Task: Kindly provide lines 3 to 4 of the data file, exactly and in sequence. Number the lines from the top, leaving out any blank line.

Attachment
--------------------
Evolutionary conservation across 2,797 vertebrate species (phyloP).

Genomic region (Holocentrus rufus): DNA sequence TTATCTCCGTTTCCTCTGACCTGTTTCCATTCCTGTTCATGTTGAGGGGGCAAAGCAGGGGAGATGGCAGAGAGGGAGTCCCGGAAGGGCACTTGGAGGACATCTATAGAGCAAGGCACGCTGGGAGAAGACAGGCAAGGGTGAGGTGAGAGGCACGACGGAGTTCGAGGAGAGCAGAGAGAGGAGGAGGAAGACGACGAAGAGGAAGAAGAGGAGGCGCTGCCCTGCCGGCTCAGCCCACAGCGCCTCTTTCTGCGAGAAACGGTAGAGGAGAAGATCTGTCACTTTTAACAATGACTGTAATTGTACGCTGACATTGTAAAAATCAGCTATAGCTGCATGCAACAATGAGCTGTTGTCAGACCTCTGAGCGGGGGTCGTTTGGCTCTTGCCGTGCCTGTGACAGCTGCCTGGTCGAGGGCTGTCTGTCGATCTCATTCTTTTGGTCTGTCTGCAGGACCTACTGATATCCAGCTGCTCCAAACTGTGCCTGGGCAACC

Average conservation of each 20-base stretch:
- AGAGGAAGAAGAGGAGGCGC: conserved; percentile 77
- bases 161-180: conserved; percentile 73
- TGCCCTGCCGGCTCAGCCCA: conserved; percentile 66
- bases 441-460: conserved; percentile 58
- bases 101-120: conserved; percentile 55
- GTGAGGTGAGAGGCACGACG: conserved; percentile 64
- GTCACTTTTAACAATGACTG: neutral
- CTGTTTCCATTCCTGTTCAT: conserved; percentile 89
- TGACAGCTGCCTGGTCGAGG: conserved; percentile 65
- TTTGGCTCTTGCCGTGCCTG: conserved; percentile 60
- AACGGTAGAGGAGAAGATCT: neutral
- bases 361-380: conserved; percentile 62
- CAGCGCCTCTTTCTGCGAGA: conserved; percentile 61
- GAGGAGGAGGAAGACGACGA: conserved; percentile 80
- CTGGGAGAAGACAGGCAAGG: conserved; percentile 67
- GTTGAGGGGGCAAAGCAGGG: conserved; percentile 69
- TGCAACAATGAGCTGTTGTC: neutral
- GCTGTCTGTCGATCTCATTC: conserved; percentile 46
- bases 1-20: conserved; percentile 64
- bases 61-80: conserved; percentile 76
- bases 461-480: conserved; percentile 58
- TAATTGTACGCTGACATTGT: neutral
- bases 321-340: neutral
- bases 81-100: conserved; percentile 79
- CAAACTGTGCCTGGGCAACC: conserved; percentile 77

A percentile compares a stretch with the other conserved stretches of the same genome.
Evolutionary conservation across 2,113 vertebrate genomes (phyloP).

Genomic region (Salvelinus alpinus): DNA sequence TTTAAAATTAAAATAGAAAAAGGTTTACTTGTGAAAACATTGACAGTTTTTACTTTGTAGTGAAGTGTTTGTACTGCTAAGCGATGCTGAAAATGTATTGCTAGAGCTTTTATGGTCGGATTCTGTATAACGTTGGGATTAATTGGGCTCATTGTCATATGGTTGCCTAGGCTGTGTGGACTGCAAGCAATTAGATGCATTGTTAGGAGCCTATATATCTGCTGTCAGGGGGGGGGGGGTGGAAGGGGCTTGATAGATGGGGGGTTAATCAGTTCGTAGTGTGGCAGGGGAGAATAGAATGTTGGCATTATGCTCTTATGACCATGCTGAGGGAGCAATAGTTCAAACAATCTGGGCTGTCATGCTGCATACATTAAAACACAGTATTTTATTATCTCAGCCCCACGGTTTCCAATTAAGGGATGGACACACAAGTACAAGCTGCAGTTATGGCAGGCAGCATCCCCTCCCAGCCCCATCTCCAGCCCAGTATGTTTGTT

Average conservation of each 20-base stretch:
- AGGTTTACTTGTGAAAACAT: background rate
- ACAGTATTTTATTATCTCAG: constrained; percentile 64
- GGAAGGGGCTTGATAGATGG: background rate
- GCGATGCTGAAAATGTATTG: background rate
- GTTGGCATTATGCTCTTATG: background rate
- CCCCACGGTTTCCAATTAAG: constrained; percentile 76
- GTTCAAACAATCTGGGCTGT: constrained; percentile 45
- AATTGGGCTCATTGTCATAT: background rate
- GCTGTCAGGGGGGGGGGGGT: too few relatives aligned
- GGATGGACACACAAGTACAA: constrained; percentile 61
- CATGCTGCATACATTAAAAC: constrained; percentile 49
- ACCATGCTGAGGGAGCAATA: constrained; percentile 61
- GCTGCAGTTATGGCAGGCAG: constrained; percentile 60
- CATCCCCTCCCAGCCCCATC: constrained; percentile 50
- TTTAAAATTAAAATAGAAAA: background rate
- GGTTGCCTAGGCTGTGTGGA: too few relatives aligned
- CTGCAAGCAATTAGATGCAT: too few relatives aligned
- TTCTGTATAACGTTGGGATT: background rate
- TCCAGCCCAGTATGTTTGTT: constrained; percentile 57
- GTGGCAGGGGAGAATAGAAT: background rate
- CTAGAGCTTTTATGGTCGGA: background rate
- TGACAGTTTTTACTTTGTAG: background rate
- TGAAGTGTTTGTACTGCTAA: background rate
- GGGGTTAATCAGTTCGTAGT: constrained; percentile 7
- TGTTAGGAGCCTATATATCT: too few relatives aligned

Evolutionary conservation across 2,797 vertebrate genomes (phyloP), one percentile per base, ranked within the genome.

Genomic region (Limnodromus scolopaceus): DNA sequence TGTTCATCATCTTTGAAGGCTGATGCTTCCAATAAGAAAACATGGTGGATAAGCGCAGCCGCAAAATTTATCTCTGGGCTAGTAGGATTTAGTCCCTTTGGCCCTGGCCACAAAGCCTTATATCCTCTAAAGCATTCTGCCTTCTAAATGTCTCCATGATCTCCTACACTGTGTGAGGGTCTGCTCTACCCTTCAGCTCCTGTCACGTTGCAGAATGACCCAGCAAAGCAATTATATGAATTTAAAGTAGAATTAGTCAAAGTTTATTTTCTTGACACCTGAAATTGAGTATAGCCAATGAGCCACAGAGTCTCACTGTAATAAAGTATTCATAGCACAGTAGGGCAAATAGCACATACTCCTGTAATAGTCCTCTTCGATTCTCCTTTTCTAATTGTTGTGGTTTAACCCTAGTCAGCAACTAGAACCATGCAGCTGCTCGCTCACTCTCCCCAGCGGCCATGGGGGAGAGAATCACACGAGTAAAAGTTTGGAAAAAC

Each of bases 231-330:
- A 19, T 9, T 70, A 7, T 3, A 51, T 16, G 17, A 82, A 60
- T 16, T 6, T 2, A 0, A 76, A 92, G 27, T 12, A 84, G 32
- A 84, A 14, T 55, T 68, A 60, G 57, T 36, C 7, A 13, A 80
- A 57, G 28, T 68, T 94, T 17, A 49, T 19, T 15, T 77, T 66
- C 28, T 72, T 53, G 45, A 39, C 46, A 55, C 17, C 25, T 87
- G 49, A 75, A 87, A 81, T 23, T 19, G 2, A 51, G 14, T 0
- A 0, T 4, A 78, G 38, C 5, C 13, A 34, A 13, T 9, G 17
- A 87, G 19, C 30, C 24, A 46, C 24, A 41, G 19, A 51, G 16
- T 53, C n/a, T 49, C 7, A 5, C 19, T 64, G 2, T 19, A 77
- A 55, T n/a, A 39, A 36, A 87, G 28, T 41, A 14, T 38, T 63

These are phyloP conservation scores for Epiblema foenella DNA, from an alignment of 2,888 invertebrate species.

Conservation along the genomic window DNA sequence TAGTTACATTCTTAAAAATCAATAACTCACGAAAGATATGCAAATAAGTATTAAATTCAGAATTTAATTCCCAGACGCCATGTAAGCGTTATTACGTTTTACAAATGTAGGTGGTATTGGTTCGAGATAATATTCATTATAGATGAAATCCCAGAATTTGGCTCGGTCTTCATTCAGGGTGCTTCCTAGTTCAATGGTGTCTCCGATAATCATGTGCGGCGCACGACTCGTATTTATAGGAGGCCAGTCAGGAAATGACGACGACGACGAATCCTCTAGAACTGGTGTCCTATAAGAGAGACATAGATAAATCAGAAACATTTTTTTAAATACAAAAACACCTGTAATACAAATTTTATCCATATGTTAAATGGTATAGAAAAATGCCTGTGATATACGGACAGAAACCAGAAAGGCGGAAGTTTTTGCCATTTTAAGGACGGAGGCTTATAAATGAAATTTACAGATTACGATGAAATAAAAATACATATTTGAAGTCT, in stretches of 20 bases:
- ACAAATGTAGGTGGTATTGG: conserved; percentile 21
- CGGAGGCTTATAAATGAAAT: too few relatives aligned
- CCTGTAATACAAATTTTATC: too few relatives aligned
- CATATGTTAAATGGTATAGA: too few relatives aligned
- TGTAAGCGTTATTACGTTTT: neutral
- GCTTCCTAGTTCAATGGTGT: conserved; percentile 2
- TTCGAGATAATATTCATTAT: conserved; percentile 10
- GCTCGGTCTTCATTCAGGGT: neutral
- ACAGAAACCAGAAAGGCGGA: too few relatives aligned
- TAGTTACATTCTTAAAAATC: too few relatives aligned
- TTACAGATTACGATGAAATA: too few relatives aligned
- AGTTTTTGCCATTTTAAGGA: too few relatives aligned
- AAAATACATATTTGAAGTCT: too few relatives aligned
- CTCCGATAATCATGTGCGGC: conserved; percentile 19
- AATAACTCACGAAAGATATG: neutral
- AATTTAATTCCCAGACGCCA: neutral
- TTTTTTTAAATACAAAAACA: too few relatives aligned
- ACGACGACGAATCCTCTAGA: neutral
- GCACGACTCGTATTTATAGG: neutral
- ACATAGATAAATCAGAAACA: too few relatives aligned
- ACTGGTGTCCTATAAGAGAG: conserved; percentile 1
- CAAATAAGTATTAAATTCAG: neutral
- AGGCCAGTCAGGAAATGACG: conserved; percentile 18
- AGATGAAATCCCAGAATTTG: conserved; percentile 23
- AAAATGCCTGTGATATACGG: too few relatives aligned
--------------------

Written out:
Average conservation of each 20-base stretch:
- AGAGGAAGAAGAGGAGGCGC: conserved; percentile 77